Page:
LAST Conf MEL 2018
For a couple of years, we have run workshops that allow participants to learn or brush up on important technical skills that support agility in software development. Technical excellence is at the heart of agility, so it’s important to us to offer this for the community.
The format of the sessions is inspired by the Coderetreat movement, with some changes that have been introduced by the facilitators of the sessions, especially the Refactoring session. Unlike the official Coderetreat days, we do charge a registration fee. This is mainly to cover costs. At $120, we really think this it’s a really affordable opportunity to learn from some great, experienced colleagues.
Nevertheless, we want to encourage people who might find the registration cost prohibitive, so are sponsoring a number of free or discounted seats.
We envisage this to be for University (especially Swinburne) students, very recent graduates, those who have been between jobs or are switching careers, or people who may be from what could be considered under-represented groups. In general, if you are in paid employment, where your employer would pay the registration fee ($120), you would not be eligible for this application process. Register here.
NOTE – Applications will close at midnight on Tuesday 10 July. 5pm on Thursday 12 July.
Find out more:
Basic Workshop on ConfEngine
Refactoring Workshop on ConfEngine
There is also more, general information in this blog post.
Dan’s article originally appeared on his blog and is re-posted with permission.
Dan and Jemma Ritchie will be running a session called, “Levelling up management: Beyond carrots, sticks, and kumbaya” at LAST Conference Melbourne 2018
If you would like to attend:
Skilful management: Beyond carrots, sticks, and kumbaya
The two key points:
- Self-organisation requires a high level of team maturity
- Relying on carrots and especially sticks is disastrous for complex work
Theory X and Theory Y
It’s over 50 years since Douglas McGregor introduced his Theory X and Theory Y characterisation of managers, or — as we might say today — management mindsets.
Theory X managers believe that people are largely extrinsically motivated, by rewards (yummy carrots) and punishments (beatings with sticks) and accordingly must be strictly managed. By complete contrast Theory Y managers believe that people are intrinsically motivated by the likes of Connection, Automation, Mastery, and Purpose, and function better when given support and encouragement.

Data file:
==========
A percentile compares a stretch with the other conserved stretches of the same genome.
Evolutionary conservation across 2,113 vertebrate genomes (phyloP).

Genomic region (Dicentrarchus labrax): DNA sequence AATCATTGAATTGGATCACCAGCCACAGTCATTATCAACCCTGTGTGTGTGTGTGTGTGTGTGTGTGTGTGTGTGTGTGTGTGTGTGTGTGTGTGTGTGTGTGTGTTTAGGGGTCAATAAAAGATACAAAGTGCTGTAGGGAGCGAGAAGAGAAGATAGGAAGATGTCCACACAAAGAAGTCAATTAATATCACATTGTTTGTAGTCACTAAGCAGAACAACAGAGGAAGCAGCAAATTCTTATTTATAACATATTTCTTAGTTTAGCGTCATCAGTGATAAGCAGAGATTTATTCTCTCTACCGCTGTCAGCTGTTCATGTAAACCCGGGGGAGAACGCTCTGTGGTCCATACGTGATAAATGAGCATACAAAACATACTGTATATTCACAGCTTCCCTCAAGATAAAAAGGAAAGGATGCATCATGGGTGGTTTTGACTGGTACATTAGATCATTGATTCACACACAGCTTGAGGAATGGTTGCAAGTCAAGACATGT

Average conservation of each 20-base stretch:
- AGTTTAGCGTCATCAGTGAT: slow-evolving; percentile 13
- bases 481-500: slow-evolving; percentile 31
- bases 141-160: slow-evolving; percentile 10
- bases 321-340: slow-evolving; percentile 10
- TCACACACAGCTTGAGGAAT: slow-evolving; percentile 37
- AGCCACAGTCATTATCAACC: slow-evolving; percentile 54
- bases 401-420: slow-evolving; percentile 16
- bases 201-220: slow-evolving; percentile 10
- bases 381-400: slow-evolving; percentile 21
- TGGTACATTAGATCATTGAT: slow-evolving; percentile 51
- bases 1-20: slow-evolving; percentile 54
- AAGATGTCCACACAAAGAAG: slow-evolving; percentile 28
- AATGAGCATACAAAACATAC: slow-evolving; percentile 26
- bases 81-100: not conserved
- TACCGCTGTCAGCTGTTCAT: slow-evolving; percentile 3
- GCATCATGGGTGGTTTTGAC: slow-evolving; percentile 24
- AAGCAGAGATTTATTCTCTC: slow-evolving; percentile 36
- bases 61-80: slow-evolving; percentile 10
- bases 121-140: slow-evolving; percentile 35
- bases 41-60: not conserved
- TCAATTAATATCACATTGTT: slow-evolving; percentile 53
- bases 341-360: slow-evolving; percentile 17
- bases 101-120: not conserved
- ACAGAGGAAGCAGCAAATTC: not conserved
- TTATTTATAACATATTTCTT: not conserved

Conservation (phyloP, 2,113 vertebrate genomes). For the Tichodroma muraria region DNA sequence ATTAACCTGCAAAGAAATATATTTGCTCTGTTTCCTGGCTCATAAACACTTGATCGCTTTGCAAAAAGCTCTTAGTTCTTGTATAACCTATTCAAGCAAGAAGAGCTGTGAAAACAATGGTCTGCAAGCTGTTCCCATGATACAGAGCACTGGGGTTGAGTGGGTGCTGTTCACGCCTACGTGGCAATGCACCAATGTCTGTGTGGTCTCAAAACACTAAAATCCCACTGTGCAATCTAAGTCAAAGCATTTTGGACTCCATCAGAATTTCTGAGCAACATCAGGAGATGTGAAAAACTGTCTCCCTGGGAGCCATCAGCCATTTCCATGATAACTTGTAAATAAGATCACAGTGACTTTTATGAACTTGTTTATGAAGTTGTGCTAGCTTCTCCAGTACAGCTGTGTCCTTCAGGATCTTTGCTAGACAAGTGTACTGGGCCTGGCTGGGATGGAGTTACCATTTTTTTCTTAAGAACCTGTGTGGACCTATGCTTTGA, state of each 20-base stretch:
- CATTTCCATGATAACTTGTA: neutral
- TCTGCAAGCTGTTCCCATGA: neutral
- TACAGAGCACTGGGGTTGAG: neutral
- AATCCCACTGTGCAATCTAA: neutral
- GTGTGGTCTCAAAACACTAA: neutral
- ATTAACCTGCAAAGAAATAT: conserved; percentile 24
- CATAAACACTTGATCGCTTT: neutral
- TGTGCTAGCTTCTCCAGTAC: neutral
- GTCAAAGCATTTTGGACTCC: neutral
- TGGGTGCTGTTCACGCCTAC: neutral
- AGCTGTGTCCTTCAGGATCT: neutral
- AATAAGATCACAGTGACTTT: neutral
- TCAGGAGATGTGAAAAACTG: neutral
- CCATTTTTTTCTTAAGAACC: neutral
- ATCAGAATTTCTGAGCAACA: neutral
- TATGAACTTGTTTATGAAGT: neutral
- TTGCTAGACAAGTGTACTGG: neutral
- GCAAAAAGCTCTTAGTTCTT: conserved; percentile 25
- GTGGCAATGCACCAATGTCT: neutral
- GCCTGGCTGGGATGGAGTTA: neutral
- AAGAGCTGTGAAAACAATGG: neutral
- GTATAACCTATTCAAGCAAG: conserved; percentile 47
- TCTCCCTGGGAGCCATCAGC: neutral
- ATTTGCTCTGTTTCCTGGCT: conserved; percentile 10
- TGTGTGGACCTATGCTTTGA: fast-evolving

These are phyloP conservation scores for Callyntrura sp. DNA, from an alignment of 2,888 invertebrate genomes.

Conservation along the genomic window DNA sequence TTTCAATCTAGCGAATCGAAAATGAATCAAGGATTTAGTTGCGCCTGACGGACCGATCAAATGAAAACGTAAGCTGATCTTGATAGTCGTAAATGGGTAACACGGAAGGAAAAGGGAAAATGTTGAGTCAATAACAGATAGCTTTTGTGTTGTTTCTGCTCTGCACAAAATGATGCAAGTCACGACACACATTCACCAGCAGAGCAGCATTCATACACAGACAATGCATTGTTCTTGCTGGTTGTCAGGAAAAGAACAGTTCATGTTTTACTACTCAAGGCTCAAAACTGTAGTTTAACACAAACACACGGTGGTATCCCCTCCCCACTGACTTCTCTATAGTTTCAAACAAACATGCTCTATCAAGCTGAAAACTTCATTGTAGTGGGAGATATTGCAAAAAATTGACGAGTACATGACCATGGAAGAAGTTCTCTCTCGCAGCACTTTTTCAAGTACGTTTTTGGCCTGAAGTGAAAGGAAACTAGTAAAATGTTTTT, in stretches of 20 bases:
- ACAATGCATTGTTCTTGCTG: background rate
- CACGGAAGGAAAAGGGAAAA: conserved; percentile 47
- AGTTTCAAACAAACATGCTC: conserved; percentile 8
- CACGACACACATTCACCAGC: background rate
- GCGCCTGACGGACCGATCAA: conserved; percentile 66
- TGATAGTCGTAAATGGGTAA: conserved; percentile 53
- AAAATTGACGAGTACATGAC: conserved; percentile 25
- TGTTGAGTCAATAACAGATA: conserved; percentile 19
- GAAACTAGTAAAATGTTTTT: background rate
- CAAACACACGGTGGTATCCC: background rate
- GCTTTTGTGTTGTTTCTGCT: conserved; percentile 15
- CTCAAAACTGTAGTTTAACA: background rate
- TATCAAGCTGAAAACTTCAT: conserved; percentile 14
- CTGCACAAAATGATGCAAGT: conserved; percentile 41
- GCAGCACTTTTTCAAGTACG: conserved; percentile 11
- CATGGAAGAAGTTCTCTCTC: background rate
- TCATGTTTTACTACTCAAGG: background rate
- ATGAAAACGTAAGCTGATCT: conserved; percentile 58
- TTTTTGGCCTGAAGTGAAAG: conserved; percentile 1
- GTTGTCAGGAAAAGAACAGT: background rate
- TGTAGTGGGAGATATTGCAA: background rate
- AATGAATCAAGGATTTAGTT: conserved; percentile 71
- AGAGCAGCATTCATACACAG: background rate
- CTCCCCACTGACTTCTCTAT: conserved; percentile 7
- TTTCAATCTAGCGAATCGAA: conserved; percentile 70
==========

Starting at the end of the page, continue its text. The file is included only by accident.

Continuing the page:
In principle Theory X managers tend to favour a command-and-control style of management, while Theory Y managers will opt for self-organisation and servant leadership, sometimes parodied as everyone gathering around the campfire singing kumbaya.
The risks of Theory X command-and-control management are well-documented when it comes to knowledge work: demotivated, uncreative employees.
On the other hand the risk with “the stand back and let it happen” style of “management” as an attempt at Theory Y is that if self-organisation doesn’t spontaneously break out there can be a strong tendency to fall back into command-and-control. This is particularly the case when the manager doesn’t have any other strings to her or his bow.
Work Complexity and Team Maturity
Context is at least as important as individual mindset.
In a crisis for example, command-and-control can be appropriate. But be very wary of a manager who manufactures crises to justify a preference for personal control. Carrots and sticks can be also be effective for low-complexity work. [Here I’m using complexity as a catch-all for volatility, complexity, uncertainty, and ambiguity (VUCA).]
For high-complexity work a mature, compatible, motivated, and suitably skilled team can figure out what to do and how to do it. In this context self-organisation is key and the management role reverts to setting overall direction and providing outward facing support. In this happy context, kumbaya management works.
But what if the team is lacking in the necessary maturity to self-organise, or is short on a few key skills? Throwing them together and hoping that they gel seems like a dubious bet. That’s where skilful management (and coaching) can be of great value.
In the short term, a skilful manager can act as glue and internal support for the team while also helping them to develop in maturity to the point where they can self-organise without additional managerial support.
Really skilful managers adapt to the people and to the context. Working with people is a complex endeavour in itself and the wise learn from experiment as well as theory.
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Astute readers will have noticed that I haven’t defined skilful management (yet) … stay tuned.